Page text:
Alison Jackson's work is about simulation. Creating a clone or a copy of the ‘real’ on paper. It is not a fake, it takes the place of the‘real’ for a moment. The real subject becomes ‘not necessary’. The image or icon is more important and more seductive.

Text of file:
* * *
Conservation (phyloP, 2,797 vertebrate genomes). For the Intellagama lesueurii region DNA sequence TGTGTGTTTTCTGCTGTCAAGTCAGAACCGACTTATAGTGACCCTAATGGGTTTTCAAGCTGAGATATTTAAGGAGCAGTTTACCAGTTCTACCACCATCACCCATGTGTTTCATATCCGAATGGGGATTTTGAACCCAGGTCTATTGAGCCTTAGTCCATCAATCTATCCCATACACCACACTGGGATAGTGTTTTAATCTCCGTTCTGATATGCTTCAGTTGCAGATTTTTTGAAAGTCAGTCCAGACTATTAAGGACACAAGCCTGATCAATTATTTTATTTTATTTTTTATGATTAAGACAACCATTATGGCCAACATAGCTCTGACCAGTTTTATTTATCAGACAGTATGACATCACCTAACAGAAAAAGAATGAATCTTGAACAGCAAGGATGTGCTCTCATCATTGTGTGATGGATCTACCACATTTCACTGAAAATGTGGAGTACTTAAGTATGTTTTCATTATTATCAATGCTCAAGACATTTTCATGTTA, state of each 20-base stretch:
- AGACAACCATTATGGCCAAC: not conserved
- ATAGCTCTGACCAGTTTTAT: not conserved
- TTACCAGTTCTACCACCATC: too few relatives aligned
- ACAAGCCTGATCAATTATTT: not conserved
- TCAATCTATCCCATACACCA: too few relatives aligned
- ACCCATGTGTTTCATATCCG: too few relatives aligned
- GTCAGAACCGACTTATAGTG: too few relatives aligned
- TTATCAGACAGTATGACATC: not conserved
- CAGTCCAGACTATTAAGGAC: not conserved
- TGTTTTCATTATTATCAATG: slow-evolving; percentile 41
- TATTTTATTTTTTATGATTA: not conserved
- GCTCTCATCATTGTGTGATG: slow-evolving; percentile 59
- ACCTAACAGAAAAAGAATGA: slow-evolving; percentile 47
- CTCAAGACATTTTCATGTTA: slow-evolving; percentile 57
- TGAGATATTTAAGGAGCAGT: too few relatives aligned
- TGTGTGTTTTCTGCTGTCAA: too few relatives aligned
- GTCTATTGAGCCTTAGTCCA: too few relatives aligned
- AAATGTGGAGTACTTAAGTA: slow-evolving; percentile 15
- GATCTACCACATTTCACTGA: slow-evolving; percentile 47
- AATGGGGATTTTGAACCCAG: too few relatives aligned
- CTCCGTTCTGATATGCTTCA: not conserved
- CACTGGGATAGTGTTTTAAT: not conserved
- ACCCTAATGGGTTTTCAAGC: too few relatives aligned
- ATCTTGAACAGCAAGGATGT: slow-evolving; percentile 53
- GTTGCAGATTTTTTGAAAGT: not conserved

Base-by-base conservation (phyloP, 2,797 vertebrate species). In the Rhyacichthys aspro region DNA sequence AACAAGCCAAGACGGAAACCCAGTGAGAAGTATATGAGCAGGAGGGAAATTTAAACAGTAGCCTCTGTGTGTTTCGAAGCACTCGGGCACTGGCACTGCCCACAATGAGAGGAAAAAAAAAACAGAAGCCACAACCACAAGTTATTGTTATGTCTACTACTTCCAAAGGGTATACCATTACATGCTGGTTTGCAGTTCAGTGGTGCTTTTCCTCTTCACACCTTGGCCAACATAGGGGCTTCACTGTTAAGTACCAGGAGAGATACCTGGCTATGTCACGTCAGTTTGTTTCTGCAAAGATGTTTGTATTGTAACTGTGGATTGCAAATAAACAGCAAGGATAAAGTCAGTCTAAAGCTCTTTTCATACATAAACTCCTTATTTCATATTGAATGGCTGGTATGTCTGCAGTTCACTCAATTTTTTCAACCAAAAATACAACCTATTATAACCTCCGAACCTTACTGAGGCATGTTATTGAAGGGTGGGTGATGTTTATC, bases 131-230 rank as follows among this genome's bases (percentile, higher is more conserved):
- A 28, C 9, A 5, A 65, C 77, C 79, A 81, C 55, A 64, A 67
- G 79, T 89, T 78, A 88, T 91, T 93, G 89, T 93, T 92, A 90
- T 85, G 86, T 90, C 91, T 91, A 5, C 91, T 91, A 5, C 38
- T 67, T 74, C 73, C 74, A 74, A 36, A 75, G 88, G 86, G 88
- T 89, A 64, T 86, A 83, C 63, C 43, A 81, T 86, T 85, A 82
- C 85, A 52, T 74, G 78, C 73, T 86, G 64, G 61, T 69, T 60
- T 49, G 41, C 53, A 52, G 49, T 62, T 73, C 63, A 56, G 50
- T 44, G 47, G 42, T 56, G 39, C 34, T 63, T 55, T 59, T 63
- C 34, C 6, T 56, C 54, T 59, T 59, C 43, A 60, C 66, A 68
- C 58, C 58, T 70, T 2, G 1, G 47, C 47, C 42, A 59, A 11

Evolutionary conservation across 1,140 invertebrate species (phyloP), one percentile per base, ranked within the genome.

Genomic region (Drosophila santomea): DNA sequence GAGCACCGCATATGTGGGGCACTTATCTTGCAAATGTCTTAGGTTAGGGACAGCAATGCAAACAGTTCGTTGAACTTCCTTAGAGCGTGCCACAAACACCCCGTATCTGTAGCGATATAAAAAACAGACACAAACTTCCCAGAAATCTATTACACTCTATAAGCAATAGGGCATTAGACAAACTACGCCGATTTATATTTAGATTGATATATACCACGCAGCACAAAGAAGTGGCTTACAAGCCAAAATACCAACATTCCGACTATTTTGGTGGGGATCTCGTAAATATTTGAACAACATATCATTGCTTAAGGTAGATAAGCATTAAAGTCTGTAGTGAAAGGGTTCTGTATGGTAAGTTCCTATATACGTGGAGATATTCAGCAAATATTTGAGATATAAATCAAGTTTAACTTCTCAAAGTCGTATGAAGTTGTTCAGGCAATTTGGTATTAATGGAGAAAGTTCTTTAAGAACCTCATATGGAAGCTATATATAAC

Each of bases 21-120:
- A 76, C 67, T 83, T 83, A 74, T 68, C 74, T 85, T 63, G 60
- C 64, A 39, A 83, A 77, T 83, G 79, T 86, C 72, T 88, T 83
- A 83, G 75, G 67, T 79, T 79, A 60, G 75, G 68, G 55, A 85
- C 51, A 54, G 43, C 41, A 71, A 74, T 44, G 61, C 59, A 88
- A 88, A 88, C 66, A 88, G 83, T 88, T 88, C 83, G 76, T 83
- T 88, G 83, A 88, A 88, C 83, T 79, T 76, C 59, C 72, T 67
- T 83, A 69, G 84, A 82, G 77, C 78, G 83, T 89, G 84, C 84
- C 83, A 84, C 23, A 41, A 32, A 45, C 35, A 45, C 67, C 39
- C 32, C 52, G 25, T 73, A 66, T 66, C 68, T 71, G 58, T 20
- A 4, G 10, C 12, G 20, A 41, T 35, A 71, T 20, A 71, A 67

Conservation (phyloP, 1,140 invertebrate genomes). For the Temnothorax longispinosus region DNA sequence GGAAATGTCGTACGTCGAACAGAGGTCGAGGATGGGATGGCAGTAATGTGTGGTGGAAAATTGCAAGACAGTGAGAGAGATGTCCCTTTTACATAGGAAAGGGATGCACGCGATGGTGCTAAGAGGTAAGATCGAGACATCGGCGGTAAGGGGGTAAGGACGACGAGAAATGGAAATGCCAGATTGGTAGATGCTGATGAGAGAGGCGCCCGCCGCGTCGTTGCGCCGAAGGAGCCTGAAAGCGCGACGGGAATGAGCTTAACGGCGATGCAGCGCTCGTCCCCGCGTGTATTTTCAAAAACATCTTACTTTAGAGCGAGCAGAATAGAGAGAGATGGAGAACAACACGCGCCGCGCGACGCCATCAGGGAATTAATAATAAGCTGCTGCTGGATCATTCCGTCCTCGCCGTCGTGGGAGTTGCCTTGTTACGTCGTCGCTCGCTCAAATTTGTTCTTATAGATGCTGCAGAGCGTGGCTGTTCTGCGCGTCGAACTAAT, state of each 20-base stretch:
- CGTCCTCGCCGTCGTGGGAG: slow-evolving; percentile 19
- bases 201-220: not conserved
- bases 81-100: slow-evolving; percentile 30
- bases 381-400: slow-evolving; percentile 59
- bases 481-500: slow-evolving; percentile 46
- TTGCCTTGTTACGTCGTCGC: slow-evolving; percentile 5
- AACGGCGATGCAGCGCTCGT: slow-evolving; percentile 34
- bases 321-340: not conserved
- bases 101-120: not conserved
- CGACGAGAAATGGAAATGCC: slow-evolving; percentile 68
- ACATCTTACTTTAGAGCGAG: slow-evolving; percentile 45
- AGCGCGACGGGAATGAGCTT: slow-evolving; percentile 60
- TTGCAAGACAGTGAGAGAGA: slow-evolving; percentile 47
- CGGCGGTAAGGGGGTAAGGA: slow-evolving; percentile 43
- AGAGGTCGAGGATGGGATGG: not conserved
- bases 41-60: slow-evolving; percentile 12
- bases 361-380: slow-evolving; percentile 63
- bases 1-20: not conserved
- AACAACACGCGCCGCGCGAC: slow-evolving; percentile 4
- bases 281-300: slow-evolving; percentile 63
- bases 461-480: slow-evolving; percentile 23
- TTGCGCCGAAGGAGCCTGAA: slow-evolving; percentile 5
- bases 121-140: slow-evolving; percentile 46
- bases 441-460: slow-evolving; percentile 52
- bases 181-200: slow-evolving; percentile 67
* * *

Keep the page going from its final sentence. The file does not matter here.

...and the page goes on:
Her aim is to explore the blurred boundaries between reality and the imaginary – the gap and confusion between thetwo. She uses lookalikes of celebrities and public figures to create a seemingly real documentary scenario which is in fact a fiction. Likeness becomes real and fantasy touches on the believable. The viewer is suspended in disbelief. She tries to highlight the psychological relationship between what we see and what we imagine. This is bound up in our need tolook – our voyeurism – and our need to believe. As Baudrillard puts it, simulation is different from feigning. Feigning is pretending, such as, feigning illness or pretending to be ill. The subject is not ill, just seeming to be, but ‘simulation threatens the difference between‘true’ and ‘false’, between ‘real’ and ‘imaginary’. Since the simulator produces ‘true’ symptoms – is he ill or not? He cannot be treated objectively either as ‘ill’ or ‘not ill’.’ This is what she aims to do: create likeness of icons where in image – on paper – the simulation of icons, ‘threatens thedifference between ‘true’ and ‘false’, between ‘real’ and ‘imaginary’.’ It doesn’t matter if it isn’t the ‘real’ icon – as long as it looks like him or her – it creates a temporary confusion. She searches for this confusion and aim to create it within my work. She explores to what extent she should create complete fantasy pictures not connected to anything ‘true’ or ‘real’ and the relevance of the connection to something ‘true’. She believes you cannot rely on your own perception when it comes tophotography. She proves the camera lies.